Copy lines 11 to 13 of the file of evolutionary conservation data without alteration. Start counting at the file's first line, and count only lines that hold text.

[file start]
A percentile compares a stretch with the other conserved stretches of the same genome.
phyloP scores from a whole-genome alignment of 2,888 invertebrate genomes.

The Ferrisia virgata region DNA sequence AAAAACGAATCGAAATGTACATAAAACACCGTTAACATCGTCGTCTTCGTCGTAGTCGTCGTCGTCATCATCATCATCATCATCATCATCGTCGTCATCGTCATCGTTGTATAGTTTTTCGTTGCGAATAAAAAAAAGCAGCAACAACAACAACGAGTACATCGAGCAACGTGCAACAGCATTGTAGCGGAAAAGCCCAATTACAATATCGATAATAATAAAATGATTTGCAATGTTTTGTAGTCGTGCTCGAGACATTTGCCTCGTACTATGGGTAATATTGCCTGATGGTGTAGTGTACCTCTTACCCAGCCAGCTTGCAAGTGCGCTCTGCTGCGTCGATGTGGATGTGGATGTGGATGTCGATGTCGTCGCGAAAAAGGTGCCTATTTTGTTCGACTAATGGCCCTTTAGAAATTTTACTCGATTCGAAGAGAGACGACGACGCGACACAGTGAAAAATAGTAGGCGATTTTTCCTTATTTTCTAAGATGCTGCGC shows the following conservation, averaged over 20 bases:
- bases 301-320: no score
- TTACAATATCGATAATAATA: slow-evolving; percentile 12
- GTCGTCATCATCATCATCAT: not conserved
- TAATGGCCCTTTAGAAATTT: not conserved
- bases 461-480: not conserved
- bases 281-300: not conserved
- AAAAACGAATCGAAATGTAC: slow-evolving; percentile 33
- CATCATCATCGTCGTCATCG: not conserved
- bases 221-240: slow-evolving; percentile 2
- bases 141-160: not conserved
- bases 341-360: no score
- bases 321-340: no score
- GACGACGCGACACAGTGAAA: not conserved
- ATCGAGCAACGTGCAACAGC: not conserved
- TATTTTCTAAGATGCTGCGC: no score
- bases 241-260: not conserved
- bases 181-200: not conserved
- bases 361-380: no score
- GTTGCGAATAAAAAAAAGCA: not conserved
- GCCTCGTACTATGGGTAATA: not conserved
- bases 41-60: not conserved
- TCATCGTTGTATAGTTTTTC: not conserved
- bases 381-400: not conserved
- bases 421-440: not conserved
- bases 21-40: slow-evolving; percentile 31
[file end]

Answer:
- CATCATCATCGTCGTCATCG: not conserved
- bases 221-240: slow-evolving; percentile 2
- bases 141-160: not conserved